KW: Something that I’ve seen in myself and other mom friends (in music and in other career paths), is a lot of “imposter syndrome”. Being a little outside of the game because we’re in a stage of focusing on our babies and young children, can have the tendency to make us feel less-than. Having young kids often means cutting back on gigs and having way less time to just “hang” in the scene. It can make you feel like a bit of an outsider. So even if you’re a kick-ass musician you can start to doubt that about yourself. Don’t! The thing I didn’t know is that all the nurturing you give reflects back in your music. You might not be playing all the gigs and practicing all the time, but you are growing in such a deep way, and this will make you a much deeper musician.

LJN: Your top tip(s) for other mothers in jazz:

KW: People tend to see mothering as a balancing act. Either you spend “too much” time on your music and feel guilty for not giving that time to your kids, or you spend “too much” time on your kids and feel bad that your career isn’t where you want it to be.   

My top tip: there is no such thing as the perfect balance. Show yourself some grace and forgiveness. At some points you’ll be more in mothering mode and that’s ok. At other points you’ll be out touring or busy with gigs and that’s ok too. The mothering feeds the music, and the music feeds the mothering. The sum total is a thing of beauty.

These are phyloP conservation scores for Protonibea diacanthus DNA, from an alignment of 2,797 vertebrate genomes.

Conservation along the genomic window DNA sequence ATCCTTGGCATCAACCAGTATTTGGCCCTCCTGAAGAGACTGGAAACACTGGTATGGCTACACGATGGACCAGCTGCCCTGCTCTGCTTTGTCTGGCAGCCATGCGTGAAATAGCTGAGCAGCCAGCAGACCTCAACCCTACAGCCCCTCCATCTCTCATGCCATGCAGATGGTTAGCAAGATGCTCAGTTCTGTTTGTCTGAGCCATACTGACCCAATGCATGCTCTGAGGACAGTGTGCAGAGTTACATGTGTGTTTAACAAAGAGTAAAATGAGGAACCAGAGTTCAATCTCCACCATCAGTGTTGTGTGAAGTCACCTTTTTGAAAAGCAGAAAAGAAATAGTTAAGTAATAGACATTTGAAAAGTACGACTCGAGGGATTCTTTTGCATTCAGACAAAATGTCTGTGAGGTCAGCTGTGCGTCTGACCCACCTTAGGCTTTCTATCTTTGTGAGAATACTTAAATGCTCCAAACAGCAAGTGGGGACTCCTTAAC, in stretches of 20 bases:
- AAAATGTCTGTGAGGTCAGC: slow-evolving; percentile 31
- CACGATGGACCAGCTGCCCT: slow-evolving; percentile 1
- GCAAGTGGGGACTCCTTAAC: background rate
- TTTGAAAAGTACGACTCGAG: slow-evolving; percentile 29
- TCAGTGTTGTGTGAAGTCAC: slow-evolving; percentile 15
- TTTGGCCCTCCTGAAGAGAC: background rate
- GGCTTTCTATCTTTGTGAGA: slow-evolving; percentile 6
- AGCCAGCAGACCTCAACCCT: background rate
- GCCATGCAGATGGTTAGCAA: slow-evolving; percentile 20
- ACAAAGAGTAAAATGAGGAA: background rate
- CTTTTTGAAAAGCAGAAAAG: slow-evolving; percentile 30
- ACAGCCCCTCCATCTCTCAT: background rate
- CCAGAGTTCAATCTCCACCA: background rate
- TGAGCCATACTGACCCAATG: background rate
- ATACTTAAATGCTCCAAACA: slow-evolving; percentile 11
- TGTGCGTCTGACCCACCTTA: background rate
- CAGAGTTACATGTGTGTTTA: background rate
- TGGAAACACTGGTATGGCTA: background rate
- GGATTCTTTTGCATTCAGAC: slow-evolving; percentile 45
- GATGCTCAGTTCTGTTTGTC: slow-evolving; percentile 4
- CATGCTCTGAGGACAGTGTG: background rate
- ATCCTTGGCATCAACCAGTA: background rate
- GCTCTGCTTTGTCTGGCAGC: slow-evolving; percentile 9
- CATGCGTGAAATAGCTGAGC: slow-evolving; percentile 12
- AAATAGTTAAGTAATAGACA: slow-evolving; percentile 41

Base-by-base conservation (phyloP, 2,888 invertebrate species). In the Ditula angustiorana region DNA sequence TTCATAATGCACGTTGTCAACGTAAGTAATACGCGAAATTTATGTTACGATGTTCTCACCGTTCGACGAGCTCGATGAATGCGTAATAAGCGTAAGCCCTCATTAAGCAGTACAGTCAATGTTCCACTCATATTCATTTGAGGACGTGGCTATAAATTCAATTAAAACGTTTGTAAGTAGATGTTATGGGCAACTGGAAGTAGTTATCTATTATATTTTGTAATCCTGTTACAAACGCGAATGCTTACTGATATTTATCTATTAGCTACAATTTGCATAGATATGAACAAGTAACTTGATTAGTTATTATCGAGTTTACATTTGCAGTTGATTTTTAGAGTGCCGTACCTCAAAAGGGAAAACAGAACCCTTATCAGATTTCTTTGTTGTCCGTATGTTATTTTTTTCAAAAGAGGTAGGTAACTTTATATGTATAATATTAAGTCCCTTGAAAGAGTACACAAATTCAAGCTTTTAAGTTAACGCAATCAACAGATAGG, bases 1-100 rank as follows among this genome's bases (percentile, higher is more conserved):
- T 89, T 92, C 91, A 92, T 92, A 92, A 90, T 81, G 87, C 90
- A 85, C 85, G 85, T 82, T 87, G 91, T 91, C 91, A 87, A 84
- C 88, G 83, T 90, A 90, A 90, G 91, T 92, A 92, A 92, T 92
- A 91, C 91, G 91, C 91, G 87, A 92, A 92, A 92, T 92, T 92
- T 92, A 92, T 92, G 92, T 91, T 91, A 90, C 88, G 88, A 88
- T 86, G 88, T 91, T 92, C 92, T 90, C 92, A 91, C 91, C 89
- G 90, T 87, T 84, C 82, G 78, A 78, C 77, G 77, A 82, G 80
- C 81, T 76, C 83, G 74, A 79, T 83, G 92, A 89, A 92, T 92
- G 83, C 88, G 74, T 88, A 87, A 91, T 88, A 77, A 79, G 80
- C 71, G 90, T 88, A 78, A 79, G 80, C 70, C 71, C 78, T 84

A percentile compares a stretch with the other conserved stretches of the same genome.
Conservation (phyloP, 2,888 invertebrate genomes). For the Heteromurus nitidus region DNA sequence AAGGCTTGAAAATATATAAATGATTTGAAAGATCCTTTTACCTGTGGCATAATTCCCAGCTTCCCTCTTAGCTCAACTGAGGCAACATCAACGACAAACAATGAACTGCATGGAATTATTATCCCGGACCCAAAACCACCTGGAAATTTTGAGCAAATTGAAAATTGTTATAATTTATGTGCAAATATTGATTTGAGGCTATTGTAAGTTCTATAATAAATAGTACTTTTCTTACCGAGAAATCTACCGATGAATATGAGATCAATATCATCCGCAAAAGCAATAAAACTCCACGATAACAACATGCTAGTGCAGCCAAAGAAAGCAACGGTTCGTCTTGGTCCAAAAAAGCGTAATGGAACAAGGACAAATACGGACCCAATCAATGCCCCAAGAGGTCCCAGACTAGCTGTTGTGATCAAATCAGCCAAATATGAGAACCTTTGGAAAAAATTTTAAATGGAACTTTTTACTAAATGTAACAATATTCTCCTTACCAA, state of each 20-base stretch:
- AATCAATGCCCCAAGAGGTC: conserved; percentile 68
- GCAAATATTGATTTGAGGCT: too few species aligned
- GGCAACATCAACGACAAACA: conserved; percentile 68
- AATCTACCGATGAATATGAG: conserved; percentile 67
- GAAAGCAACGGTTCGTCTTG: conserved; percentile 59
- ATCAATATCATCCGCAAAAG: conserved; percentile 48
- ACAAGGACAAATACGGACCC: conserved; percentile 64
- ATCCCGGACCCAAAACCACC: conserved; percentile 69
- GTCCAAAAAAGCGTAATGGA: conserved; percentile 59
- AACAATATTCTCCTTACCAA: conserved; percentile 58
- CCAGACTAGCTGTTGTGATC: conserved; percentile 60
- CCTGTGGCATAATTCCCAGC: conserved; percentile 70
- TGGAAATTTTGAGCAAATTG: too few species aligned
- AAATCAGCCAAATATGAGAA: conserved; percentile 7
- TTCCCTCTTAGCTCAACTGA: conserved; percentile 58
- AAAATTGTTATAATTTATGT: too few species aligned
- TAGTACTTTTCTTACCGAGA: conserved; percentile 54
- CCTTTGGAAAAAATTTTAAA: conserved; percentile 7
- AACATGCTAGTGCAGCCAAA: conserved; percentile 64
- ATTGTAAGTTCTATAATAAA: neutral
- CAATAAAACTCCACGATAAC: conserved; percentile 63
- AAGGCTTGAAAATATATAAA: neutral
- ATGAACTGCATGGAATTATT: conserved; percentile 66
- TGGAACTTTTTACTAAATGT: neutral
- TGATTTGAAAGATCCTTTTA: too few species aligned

LJN: Baby/child gear tips for travel/touring/gigging:

KW: The best baby gear I ever invested in was a good baby carrier. It allows you to hold your baby and operate hands-free (especially once your baby gets big enough to go on your back).  This is unbelievably helpful for traveling! It also can be a great way for others to babysit your fussy baby while you play. Lots of babies find being in a baby carrier while the wearer is walking around to be the most soothing thing.

When my kids were older the life saver was having snacks on hand all the time. Never leave home without a snack (or three) in the bag. A collection of small toys and some paper and crayons or pencil crayons will go a long way to keeping a young child occupied. These days most everyone has a device they can hand a child, but I strongly suggest holding off as long as you can before putting it into use. Get as much as you can out of the toys and snacks and save resorting to shows and games for only when nothing else will work. You’ll actually get a happier child for longer when you do it this way. So important for when you need them occupied for an entire rehearsal or gig.

LJN: Best general travel/gigging/tour-with-child advice:

KW: Pure and simple: do whatever it takes to have another caretaker with you. If anyone ever offers to help accept that help. Have a relative travel with you, have a friend babysit. If you have to hire someone, and it costs almost everything you’re earning from the gig, do it anyway. There is no such thing as multitasking. When you need to play you need your focus there.